Tuesday, December 22, 2020

Big Puppet Review





 Let's not bury the lede. "Big Puppet" by Aeron Alfrey and Alucard Finch is amazing. The best OSR product of 2020 that I've read. It's everything that attracted me to the OSR in the first place—completely unique, obssesively useable, unflinchingly adult, hilariously gross, Cronenbergian (or, maybe more accurately, William S. Burroughs-ian), and uncomprimising in its artistic vision. So there's my review; the rest is fluff. 

On flipping through the book, Aeron Alfrey's art immediately stands out. Aeron has a playful collage style that transforms the horrible things that happen in the module into something wickedly funny. This playfulness in the face of horror perfectly encapsulates the feel of the module—there really couldn't have been a better artist to pair with this book. The art doesn't just sit on the page, though; it actively supports and enhances the text. A good module has to straddle the line between technical writing and artistic writing. The prose of the Alucard Finch's text (credited on the cover as A. Finch—the nom de Plume is a possible reference to Atticus Finch?) is very clear and workmanlike like a good piece of technical writing. Aeron's art takes that clear text, amplifying and complimenting the dark humor of the subtext. The illustrations of each of the NPC has so much life that it is instantly obvious how the character moves and reacts without even having to read the descriptions—an immense aid to the GM running the module.

The book itself is, as per LotFP standards, a very well made A5 hardcover with stitch binding. The paper used is a glossy paper that very well compliments the art. Clearly a lot of care was taken with the layout by Alex Mayo, with all the information sitting very neatly on the page—even with small details like the endpapers. Lamentations is famous for including vital information (such as maps or summaries) for the GM on the endpapers. Quite notably, this module instead has a fleshy pink muscle pattern on the endpapers. I'm not sure whose idea this was, but the decision is brilliant given a recurring theme of the module—information stored on something biological. When you open the book and look at that fleshy endpaper, it gives you the impression that the whole module is writ on a slab of meat, It's subtle, but totally inspired.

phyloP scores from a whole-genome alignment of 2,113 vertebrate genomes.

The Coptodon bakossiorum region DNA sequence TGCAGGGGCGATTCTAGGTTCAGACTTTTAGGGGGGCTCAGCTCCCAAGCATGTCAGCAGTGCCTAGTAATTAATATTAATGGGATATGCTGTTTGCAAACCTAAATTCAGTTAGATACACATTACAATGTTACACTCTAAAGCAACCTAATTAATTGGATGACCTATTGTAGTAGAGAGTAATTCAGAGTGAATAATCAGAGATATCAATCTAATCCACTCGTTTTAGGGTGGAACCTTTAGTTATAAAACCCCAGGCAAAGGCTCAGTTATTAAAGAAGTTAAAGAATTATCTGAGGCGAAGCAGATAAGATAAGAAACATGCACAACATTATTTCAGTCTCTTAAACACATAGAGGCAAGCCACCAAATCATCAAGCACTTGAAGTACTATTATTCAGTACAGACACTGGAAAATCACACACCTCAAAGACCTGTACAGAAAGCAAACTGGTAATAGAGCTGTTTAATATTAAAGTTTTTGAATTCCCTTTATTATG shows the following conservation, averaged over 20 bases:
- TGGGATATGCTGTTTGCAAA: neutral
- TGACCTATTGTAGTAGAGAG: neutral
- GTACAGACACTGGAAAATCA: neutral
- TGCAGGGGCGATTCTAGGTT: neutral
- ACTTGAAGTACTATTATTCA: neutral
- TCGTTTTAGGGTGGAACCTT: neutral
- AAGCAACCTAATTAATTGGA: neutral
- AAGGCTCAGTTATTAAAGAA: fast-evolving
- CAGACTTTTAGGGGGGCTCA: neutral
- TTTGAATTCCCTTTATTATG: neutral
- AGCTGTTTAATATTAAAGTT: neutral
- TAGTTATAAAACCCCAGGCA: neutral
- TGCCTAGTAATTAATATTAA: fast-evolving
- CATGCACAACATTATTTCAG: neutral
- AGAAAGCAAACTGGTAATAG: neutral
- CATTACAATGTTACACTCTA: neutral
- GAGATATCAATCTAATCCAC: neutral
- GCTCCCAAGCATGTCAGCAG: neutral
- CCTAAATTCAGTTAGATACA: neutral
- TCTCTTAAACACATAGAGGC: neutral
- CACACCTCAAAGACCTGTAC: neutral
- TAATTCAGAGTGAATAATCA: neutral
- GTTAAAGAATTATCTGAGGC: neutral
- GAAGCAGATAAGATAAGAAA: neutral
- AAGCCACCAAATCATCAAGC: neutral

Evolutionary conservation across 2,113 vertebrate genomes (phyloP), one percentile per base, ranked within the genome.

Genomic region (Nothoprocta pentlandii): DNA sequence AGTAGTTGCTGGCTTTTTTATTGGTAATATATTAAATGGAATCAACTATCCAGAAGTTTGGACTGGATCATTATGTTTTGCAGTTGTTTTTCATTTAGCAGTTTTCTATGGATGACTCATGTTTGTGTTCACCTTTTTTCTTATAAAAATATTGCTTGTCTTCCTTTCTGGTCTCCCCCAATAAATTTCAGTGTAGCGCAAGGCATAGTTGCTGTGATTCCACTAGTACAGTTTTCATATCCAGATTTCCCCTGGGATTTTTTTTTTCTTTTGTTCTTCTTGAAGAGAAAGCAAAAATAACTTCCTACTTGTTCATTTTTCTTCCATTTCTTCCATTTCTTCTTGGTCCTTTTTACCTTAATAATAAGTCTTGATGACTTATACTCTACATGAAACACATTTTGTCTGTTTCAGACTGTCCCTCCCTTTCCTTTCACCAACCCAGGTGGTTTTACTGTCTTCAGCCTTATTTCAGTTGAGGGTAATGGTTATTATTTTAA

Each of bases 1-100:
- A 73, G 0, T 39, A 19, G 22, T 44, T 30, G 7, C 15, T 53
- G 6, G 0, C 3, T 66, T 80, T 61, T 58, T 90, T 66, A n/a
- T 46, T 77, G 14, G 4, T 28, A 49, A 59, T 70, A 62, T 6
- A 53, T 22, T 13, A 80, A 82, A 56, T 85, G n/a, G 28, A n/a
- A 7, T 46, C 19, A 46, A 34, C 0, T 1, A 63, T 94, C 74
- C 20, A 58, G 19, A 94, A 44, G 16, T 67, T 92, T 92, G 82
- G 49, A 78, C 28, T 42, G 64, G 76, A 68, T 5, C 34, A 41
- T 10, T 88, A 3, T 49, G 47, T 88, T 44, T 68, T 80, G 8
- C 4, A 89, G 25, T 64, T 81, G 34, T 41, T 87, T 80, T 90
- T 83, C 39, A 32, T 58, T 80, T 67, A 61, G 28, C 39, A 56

From here on in, there's spoilers ahoy. If there's any chance you're going to be a player in this, please turn away. In fact, even if you are thinking of purchasing this module to run it, you may choose to avoid spoilers to give yourself the full pleasure of reading it.